When a cone is inverted

Q: What happens when you invert a cone?

A: It becomes an architectural landmark.

THERE it is! A white inverted cone. Just across the park.

And so the journey continues around the parking zone where the most impressive structures in the Big Apple sit on gold-cost land.

From the posh Central Park West address of the American Museum of Natural History, we move across Central Park to another chic address where the famed inverted cone structure stands. Another noted NYC museum along Fifth Avenue of the Upper East Side is the Solomon R. Guggenheim Museum, often referred to as The Guggenheim. This uniquely designed architectural structure amidst New York’s box buildings landscape is certainly an eye-catcher.

No other person can build such an innovative structure than the “greatest architect of all times,” himself, Frank Lloyd Wright. The man who promoted “organic architecture” -architecture that seemed to grow naturally out of the surrounding landscape- is clearly a visionary, creating wonders way ahead of his time.

When Wright was commissioned by the Solomon R. Guggenheim Foundation to create a new building to house the Solomon Guggenheim’s Museum of Non-objective Painting (early modernists art, e.g. Kandinsky, Chagall, Mondrian, Picasso) in New York City, his disappointment was no secret. He found the city to be “overbuilt, overpopulated, and lacked architectural merit,” and wrote to a fellow architect, “I can think of several more desirable places in the world to build his great museum.” But they had to try, it was the client’s wishes.

Fifth Avenue between 88th and 89th Streets, the museum’s present location, was chosen over four other local sites considered. The key was the proximity to Central Park- it’s the closest to nature as one can get, away from the distractions and relief from the noise and congestion of New York City, and most importantly, it lends an inspiration to the architect.

Building the design of this out-of-the-box genius proved to be no easy task. There was a lot of struggle involving opinions coming from the different sectors- client, city officials, the public, and even the art world.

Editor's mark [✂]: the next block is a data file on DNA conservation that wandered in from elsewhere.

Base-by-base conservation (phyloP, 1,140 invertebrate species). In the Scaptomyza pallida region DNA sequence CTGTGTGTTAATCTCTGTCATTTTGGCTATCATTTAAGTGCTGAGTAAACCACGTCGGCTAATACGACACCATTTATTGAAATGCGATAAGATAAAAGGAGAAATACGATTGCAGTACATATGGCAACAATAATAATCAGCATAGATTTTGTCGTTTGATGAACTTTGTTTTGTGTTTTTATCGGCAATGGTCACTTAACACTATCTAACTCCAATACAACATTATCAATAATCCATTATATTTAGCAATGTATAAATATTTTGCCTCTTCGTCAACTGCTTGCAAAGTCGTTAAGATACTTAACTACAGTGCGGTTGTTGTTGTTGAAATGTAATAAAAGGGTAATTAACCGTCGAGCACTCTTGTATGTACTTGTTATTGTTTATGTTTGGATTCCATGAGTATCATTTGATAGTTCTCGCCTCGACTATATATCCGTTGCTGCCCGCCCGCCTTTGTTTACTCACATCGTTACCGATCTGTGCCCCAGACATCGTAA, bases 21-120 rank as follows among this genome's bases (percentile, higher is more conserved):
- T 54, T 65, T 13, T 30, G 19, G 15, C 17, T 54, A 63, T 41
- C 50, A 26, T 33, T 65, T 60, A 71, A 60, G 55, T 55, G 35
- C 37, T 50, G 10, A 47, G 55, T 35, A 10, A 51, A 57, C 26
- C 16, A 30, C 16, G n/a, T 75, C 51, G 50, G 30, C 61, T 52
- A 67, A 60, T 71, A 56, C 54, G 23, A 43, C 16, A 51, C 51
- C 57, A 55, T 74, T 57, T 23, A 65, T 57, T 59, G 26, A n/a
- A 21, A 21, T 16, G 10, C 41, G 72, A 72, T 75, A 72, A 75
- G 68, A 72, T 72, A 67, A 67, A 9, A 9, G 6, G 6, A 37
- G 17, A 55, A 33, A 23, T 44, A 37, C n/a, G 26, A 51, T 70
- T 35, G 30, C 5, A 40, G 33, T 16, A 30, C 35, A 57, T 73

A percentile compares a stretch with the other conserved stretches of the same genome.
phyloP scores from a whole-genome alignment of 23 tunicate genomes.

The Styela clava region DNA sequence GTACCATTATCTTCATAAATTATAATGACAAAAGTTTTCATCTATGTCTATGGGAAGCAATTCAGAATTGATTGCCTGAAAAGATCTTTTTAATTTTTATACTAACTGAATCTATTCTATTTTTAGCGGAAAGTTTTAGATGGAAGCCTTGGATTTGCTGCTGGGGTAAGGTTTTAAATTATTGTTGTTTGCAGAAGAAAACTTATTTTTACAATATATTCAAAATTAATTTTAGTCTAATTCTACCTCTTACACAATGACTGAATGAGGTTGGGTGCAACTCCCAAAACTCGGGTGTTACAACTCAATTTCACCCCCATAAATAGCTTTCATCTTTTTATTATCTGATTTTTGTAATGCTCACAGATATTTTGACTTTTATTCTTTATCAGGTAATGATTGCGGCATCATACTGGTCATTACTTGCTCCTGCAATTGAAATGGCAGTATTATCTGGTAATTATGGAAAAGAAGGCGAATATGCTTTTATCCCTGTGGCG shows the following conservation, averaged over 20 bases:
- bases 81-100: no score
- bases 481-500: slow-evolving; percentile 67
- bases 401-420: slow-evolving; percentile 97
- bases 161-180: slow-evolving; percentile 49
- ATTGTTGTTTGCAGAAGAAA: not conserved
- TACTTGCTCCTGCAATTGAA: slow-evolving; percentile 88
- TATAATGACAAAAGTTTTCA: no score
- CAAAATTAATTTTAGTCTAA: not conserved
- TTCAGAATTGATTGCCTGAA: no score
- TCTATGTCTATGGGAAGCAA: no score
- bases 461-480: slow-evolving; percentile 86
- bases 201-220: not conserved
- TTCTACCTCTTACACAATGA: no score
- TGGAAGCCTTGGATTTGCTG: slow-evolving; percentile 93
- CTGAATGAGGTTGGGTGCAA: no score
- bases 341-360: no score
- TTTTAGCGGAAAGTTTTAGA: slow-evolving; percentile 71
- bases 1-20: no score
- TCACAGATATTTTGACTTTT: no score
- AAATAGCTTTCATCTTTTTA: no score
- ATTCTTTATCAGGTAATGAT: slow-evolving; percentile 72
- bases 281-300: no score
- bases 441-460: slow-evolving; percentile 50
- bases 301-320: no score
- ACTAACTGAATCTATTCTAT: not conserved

But 15 years, 700 sketches, and six sets of working drawings after, Frank Lloyd Wright design was realized. The Solomon R. Guggenheim Museum opened its doors in October 21, 1959. Sadly, it was ten years after the death of Solomon Guggenheim, and six months after the death of Wright. This museum is the living testament of an architectural genius and the adventurous spirit that characterized its founders.

Today, the Guggenheim is an internationally renowned art museum and one of the most significant architectural icons of the 20th century.

Entering Wright’s unconventionally-designed museum (inverted ziggurat to him, inverted cone to me) is like entering a nautilus shell. The interior is spiral in detail, with continuous spaces flowing freely one into another. A single gently sloping ramp will lead the viewers to all the levels, where self-contained galleries are located, on a leisurely pace. Along the path, it is possible to view the several levels simultaneously with the open rotunda feature of the museum.

We may know that the Guggenheim houses the collection it was founded on, the Early Modern pieces, but this museum has also become a permanent home to renowned collection of Impressionist, Post-Impressionist and contemporary art as well.

More than exhibitions of modern and contemporary art, the museum has other programs-lectures by artists and critics, performances and film screenings. Constantly evolving, the Guggenheim Museum has become a cultural center, an educational institution, and the heart of an international network of museums.

Published in the Sun.Star Davao newspaper on February 17, 2011.

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